Which option then, for the artist, is more aesthetically and morally responsible when confronting a horrifying event such as war: to make the most thoughtful, deeply felt and expressive artwork one can, or to insist that no art should be made at all? Inadvertently, Stockhausen's notorious quote echoed a famous epigram coined by German philosopher Theodore Adorno and cited in the title of Zamudio's essay: "To write poetry after Auschwitz is barbaric." And yet poetry was written, plays were staged, movies were made, paintings were painted, music was performed after Auschwitz. Some of these works were even about Auschwitz.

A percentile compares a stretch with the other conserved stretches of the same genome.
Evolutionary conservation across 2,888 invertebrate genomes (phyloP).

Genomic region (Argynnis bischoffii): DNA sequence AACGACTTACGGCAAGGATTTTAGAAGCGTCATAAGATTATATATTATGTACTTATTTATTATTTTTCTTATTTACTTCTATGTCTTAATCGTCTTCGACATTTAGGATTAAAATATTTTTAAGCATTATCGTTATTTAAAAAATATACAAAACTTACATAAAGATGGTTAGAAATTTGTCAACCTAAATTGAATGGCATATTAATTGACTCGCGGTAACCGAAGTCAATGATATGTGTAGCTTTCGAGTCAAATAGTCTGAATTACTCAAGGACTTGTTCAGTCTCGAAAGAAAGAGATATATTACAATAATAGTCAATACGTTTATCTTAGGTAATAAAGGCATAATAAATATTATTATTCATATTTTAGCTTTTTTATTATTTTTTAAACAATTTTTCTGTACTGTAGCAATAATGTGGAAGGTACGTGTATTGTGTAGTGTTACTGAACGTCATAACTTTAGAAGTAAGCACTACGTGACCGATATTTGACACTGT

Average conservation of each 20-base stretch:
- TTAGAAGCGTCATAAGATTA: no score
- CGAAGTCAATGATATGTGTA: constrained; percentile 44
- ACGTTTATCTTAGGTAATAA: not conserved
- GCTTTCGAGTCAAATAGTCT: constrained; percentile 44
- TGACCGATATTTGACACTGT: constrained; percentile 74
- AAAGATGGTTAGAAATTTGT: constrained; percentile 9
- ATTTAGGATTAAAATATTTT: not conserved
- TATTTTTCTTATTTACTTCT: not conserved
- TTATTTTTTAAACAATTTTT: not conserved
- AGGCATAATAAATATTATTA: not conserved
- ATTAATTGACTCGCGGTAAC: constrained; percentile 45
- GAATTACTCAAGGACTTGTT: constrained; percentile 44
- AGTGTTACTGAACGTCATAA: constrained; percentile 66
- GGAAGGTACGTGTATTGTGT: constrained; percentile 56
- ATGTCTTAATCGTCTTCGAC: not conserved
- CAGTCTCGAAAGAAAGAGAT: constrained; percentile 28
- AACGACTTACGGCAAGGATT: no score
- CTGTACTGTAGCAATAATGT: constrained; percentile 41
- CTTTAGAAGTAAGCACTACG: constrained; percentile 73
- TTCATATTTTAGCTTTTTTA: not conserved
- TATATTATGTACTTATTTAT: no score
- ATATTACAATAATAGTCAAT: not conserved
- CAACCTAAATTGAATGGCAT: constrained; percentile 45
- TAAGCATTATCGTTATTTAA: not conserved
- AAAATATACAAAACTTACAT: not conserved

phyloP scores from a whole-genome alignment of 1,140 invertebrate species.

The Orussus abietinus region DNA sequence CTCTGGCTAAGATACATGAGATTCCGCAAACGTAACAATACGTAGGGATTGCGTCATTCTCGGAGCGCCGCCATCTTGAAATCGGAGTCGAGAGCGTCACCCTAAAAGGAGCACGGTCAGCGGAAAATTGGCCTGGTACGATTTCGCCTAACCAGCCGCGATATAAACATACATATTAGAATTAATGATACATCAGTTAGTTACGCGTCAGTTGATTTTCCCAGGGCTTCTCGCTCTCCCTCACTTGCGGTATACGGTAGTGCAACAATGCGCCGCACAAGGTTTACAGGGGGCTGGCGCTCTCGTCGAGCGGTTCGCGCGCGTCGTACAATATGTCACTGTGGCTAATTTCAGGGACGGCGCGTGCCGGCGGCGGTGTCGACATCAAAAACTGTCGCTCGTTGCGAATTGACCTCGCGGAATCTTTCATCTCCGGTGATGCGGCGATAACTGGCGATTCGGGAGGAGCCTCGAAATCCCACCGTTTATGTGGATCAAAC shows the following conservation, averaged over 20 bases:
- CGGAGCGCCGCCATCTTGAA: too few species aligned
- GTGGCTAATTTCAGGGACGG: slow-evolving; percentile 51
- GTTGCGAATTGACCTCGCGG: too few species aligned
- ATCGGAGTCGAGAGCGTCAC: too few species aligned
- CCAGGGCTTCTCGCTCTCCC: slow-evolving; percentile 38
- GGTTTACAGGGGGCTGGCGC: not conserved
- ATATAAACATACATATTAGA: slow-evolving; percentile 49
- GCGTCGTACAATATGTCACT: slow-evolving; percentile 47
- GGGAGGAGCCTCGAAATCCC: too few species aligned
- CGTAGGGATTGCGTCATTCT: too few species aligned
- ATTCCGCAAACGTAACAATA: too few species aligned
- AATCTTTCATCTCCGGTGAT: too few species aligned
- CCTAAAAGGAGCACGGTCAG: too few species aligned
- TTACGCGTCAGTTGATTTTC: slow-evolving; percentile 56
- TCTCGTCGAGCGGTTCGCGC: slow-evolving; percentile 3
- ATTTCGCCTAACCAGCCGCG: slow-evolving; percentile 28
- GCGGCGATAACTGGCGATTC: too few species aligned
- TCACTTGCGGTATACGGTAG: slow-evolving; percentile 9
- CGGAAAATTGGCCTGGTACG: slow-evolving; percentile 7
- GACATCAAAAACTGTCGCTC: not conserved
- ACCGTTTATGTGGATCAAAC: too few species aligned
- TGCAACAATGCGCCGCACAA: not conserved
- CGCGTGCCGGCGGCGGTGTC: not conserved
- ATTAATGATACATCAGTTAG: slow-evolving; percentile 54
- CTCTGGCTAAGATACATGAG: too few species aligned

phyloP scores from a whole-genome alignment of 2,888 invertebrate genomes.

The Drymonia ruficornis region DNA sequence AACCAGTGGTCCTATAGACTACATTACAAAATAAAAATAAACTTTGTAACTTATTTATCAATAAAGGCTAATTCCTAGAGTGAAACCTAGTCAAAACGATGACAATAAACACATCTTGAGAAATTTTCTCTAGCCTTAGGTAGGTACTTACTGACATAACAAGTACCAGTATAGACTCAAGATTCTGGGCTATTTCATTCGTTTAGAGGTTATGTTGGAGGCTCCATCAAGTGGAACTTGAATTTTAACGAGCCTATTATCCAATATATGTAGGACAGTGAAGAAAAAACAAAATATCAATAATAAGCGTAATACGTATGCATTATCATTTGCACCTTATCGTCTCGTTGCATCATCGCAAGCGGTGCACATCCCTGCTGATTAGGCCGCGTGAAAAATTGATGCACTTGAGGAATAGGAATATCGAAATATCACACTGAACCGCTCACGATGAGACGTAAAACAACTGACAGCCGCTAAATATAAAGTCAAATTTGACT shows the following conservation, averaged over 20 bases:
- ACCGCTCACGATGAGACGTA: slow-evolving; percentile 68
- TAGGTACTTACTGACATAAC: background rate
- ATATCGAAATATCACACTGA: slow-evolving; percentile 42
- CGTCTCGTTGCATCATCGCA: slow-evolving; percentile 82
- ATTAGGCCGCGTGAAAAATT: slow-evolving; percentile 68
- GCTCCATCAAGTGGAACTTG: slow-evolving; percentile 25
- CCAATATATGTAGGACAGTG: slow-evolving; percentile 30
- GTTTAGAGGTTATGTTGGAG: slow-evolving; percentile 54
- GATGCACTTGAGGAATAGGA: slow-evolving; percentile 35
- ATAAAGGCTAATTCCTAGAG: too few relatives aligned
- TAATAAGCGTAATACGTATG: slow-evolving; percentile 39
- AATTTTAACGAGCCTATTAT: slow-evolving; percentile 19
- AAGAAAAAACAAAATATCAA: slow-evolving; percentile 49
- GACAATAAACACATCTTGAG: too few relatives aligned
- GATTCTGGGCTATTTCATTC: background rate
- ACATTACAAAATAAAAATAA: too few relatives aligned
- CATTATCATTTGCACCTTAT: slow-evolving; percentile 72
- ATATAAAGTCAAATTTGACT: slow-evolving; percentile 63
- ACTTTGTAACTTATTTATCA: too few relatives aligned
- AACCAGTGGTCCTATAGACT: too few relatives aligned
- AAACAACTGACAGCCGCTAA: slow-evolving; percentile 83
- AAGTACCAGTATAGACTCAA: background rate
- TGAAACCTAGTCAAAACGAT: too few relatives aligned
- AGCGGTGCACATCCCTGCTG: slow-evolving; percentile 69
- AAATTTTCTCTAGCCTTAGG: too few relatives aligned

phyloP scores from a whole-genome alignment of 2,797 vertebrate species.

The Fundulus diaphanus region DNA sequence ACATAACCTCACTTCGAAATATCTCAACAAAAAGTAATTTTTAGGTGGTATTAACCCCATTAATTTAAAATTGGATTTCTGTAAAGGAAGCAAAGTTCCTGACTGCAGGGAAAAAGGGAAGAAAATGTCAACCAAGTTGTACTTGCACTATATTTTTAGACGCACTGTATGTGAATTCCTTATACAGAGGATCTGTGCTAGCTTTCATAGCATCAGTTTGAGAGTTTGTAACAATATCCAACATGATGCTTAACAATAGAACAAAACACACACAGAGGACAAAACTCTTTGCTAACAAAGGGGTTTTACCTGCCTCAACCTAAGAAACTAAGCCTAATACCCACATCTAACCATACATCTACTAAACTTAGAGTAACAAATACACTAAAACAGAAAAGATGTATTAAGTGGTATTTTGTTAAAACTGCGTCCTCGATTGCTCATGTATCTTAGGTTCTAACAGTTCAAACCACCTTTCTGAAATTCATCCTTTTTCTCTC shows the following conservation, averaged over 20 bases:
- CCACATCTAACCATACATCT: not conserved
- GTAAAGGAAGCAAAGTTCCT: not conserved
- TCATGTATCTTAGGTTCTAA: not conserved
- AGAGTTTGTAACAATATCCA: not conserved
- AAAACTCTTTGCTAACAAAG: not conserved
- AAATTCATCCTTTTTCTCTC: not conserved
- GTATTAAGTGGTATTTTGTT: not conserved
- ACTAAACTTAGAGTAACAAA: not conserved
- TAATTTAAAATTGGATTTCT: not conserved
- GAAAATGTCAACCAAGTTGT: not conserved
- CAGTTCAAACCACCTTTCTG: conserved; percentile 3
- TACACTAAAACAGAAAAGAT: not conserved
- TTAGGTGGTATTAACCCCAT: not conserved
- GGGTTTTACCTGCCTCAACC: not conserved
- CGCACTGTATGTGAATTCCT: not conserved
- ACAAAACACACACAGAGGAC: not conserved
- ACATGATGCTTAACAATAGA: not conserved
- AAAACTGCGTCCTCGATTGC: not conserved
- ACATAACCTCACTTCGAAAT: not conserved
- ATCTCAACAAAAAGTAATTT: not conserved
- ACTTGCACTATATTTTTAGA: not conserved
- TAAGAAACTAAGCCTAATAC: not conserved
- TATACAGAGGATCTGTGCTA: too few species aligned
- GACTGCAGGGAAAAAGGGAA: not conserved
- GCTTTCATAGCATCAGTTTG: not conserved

Surely something more than mere prurient interest lies behind our compulsion to look and record, to contemplate even as we recoil, to marvel even as we mourn. One person's exploitation of tragedy, after all, can be another's attempt to understand, to make peace, to make amends. And as critic and journalist Henry Allen wrote in a June 2000 article in the New Yorker, it's an irony worthy of Oscar Wilde that "we can worry about people being exploited with photography after they've been bombed, starved, exiled, mutilated and hacked to pieces with machetes."